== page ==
Our upbringings teach us that if we just work hard enough, anything is possible. That’s not true for fertility. My words might sound so incredibly harsh, and I’m sorry if they are. But the fact is that some people (in fact most people) who embark on this journey will not be going home with their own genetic baby in their arms.

    I think you are an amazing and strong person. Whatever choices and decisions you make, I hope that you find peace within yourself again. I hope that you get to the other side of the pain. I hope that one day soon, something will make your heart sing again, no matter how small or insignificant it might be. And I hope that you get lots of love and support along the way.

    November 13, 2009 at 5:04 pm
  • Reply K

    Here, and want to hear, no matter what xxx

    November 13, 2009 at 8:32 pm
  • Reply Stacey

    So true. Infertility is one of those things for which statements like “if you put your mind to it you can accomplish anything” just aren’t true. Some will try everything possible and unfortunately it just doesn’t always happen. I believe in hope as long as there may be a chance, and I believe in miracles too. I believe in keeping the door open for something to happen while understanding that it truly might not – and I don’t call this pessimism, but realism. But I DON’T believe we should ever allow our hope to trample on someone else’s emotions. That’s just not okay.

    Sending you tons of support and hugs.

    November 13, 2009 at 9:59 pm
  • Reply Kristin

    That quote sums it up beautifully. I hope your crossing over isn’t too painful.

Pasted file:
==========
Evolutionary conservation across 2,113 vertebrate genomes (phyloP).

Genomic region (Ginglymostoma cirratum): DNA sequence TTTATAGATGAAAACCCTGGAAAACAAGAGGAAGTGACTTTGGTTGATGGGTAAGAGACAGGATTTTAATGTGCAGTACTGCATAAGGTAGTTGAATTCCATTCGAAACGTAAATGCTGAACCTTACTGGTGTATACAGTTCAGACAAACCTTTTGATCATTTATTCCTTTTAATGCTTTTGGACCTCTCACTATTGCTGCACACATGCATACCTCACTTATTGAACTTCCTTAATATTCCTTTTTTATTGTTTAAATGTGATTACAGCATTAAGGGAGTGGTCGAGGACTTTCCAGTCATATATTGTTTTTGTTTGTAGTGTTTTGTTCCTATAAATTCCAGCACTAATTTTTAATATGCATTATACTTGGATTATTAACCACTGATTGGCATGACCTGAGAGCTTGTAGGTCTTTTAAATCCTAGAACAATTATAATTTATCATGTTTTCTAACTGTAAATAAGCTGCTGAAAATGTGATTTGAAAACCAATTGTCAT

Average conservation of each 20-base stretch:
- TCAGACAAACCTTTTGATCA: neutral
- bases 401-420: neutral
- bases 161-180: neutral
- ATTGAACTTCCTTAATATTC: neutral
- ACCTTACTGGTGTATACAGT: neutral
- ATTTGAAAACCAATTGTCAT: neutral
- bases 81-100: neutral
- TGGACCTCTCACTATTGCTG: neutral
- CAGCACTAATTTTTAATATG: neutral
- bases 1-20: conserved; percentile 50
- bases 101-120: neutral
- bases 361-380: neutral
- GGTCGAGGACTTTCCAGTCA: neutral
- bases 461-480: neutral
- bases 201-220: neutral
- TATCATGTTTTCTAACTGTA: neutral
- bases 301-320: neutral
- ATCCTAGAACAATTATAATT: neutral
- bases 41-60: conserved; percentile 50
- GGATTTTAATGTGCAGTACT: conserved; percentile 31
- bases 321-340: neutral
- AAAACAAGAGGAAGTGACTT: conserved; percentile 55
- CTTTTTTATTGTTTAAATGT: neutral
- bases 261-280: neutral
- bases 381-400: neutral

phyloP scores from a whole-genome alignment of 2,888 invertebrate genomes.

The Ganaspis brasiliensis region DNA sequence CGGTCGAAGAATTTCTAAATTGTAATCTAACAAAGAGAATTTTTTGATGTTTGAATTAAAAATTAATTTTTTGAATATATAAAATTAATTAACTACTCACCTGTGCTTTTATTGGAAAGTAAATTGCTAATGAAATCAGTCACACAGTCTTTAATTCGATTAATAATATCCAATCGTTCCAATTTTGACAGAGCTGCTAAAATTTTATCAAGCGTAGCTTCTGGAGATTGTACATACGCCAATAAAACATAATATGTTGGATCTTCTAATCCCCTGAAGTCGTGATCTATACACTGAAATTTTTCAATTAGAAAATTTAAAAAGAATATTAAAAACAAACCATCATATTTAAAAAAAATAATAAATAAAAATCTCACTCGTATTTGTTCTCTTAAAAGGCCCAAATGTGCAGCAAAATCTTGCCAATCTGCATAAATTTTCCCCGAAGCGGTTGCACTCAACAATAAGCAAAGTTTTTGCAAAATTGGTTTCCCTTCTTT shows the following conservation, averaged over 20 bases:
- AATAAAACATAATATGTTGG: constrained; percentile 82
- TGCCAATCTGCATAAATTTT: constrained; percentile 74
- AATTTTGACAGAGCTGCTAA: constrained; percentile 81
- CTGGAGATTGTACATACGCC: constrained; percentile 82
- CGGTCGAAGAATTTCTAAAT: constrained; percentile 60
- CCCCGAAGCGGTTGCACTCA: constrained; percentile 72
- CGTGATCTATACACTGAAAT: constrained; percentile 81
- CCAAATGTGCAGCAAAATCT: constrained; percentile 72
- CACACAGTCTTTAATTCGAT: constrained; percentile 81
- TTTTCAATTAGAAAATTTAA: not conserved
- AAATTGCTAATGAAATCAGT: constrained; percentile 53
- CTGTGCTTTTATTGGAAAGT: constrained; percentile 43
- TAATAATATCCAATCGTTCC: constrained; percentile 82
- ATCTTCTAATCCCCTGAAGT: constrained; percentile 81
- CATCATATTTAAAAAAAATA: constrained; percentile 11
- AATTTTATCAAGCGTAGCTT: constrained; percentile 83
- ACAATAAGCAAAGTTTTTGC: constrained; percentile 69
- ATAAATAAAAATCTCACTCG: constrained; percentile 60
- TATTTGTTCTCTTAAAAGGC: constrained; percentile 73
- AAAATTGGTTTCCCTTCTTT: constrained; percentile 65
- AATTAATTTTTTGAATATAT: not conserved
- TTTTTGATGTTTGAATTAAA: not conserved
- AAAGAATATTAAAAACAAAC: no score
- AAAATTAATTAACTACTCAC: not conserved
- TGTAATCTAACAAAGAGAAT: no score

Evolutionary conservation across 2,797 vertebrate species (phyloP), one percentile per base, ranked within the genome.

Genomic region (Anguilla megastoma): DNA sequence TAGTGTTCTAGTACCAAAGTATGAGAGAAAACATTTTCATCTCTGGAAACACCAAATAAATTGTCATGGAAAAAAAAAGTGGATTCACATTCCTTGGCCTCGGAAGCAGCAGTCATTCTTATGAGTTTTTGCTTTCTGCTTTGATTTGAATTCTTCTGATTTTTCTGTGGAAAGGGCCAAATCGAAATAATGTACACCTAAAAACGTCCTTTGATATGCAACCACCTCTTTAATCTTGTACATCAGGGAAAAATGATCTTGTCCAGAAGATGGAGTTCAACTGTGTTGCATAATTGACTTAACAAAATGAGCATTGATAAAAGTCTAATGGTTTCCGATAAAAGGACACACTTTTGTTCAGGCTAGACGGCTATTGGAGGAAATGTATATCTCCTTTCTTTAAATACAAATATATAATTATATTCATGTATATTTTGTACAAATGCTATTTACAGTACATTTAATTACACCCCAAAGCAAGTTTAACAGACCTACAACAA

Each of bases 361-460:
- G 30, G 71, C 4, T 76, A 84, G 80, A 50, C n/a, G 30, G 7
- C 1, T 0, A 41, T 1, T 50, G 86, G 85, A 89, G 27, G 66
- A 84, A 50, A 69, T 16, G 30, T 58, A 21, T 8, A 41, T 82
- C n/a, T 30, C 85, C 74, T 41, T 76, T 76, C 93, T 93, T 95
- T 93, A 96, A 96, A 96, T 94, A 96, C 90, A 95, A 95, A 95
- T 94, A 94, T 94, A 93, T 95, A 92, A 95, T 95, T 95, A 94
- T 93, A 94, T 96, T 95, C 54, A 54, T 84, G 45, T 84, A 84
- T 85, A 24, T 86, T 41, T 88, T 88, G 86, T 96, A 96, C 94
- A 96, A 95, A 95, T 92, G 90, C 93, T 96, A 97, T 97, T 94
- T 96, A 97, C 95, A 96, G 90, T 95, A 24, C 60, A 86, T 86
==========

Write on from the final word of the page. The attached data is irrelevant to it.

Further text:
November 14, 2009 at 6:52 am
  • Reply monica lemoine

    Shaz, always a treat to read about your shifting perspectives, and how this experience is shaping you and the “side” you are drifting toward. Who knows; this could be one of those things where the moment you shift the side of accepting that you might “never know” those prego baby-moving feelings, it’ll happen. Or maybe it won’t. Either way, I think you show constantly through this blog that you’re a strong, remarkable person who deals adeptly with the blows life has given you, in ways that are inspiring to others.

    November 14, 2009 at 10:33 pm
  • Reply Joni

    I was scared shitless when we made the decision to cross over, after all we hadn’t gone through all the treatments, but on the advice of two specialists we decided to cross over! Coming to terms that I wouldn’t carry my own baby was hard soo soo hard, but Adam is healing us one day at a time… so now being on the other side isn’t soo bad anymore!! Actually it’s great, I’ve got my marriage back, getting my sex life back, getting my sanity back and the wounds are slowly healing….

    Good luck and remember we’re all here for you as you embark on the other side!!!

    November 16, 2009 at 11:46 am